Possibility #4: Jacob 7:25 may offer another example of the Janus parallelism proposed in Example 3 of my previous post, building upon dual meanings of "rock" and "enemy" from a single Hebrew word.
25 Wherefore, the people of Nephi did fortify against them with their arms, and with all their might, trusting in the God and rock of their salvation; wherefore, they became as yet, conquerors of their enemies.If the word translated as "rock" could also convey the meaning of enemy, then the "enemy of their salvation" would look forward to the end of this verse which speaks of the Nephites becoming "conquerors of their enemies." Meanwhile, "rock of their salvation" naturally looks backward to God in whom they trust.
Possibility #5: On page 112 of Scott Noegel's book, he examines a Janus parallelism in Job 31:35 in which a single Hebrew word can mean both "mark" (as in a visible marking) and "desire." Perhaps something similar occurs with the only occurrence of "mark" from the small plates of the Book of Mormon in Jacob 4:14:
14 But behold, the Jews were a stiffnecked people; and they despised the words of plainness, and killed the prophets, and sought for things that they could not understand. Wherefore, because of their blindness, which blindness came by looking beyond the mark, they must needs fall; for God hath taken away his plainness from them, and delivered unto them many things which they cannot understand, because they desired it. And because they desired it God hath done it, that they may stumble.A reading of "desire" instead of "mark" might be viewed as "looking beyond the desires [of God]," which would relate to the two instances of "desired" in the last part of this verse. The meaning of "looking beyond the mark" naturally fits the preceding passage, which refers to the "words of plainness" which can be viewed as the written "mark" from the prophets whom the Jews killed. By rejecting those words and the prophets, the result is blindness, which, like "desired," is mentioned twice before the pivotal word and relates well the concept of a visible mark. In short, this verse has blindness, blindness, mark/desire, desired, desired.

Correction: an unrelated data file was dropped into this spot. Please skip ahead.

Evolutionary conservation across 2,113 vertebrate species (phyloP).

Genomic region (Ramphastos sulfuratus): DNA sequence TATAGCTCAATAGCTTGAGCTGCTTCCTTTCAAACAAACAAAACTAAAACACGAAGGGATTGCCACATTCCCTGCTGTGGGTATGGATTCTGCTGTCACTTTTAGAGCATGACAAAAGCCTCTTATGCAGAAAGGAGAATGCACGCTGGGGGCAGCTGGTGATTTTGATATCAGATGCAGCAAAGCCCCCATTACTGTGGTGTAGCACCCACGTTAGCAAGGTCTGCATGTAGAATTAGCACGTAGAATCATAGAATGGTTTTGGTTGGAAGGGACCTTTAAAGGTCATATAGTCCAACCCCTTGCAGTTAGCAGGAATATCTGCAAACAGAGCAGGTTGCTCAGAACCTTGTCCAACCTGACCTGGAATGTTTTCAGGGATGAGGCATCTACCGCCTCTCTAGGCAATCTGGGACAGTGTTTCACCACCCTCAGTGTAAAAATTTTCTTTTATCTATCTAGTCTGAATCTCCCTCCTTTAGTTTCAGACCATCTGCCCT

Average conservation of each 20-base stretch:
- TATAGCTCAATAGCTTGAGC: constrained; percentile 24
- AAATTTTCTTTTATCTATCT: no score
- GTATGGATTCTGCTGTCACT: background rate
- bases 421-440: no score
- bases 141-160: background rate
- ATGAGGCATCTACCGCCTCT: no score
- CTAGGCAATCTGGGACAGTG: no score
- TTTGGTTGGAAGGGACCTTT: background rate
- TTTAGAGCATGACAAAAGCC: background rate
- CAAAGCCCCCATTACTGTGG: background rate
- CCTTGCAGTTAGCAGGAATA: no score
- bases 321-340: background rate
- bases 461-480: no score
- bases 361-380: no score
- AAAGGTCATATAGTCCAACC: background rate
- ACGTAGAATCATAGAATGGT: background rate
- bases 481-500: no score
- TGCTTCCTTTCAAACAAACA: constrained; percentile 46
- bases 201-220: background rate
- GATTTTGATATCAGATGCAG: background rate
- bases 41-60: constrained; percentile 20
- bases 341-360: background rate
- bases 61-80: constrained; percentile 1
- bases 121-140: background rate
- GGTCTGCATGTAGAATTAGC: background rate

Possibility #6. Noegel on page 74 discusses a Janus parallelism from Job 21:12-13 which turns on a Hebrew word that can mean both "waste away, consume" and "carry, bear along." This may be at play in 2 Nephi 4:25-26:
25 And upon the wings of his Spirit hath my body been carried away upon exceedingly high mountains. And mine eyes have beheld great things, yea, even too great for man; therefore I was bidden that I should not write them.The reading of "waste away" naturally relates to the slackening of his strength that follows, but the alternate reading (tentatively proposed, of course) of "carry, bear along" might relate to the preceding words about lingering in the valley of sorrow and especially to his body "being carried away" in verse 25. [Note: In Part 3, under Possibility #9, we will see that this passage has another Janus parallelism. Indeed, the majority of proposed Janus possibilities in the Book of Mormon are from Nephi, which I find interesting.]
26 O then, if I have seen so great things, if the Lord in his condescension unto the children of men hath visited men in so much mercy, why should my heart weep and my soul linger in the valley of sorrow, and my flesh waste away, and my strength slacken, because of mine afflictions?
Possibility #7. An even more tenuous example might be proposed for 1 Nephi 14:34, based on the observation that a Hebrew word, נָגַף (nagaph, Strong's H5062) can mean both "stumble" and "smite." While the grammar may not work out (not sure), consider how such a word could fit Nephi's text:
34 And it came to pass that the angel of the Lord spake unto me, saying: Behold, saith the Lamb of God, after I have visited the remnant of the house of Israel -- and this remnant of whom I speak is the seed of thy father -- wherefore, after I have visited them in judgment, and smitten them by the hand of the Gentiles, and after the Gentiles do stumble exceedingly, because of the most plain and precious parts of the gospel of the Lamb which have been kept back by that abominable church, which is the mother of harlots, saith the Lamb -- I will be merciful unto the Gentiles in that day, insomuch that I will bring forth unto them, in mine own power, much of my gospel, which shall be plain and precious, saith the Lamb."Stumble" fits the immediately following description of the hindrance created by the removal of plain and precious parts of the Gospel, while the alternate reading (tentatively proposed) of "smite" relates to the immediately preceding description of the remnant of Israel being smitten by the Gentile.
The linkage of "stumble" and "plain and precious" in this passage also seems to have inspired Jacob in the above-mentioned passage of Jacob 4:14, which has its own proposed Janus parallelism.
Feedback is welcome. There are a couple more possibilities I am still exploring, but now it's time to run for another dive adventure here in southern Thailand (Ko Lanta as our base). Wish you were here!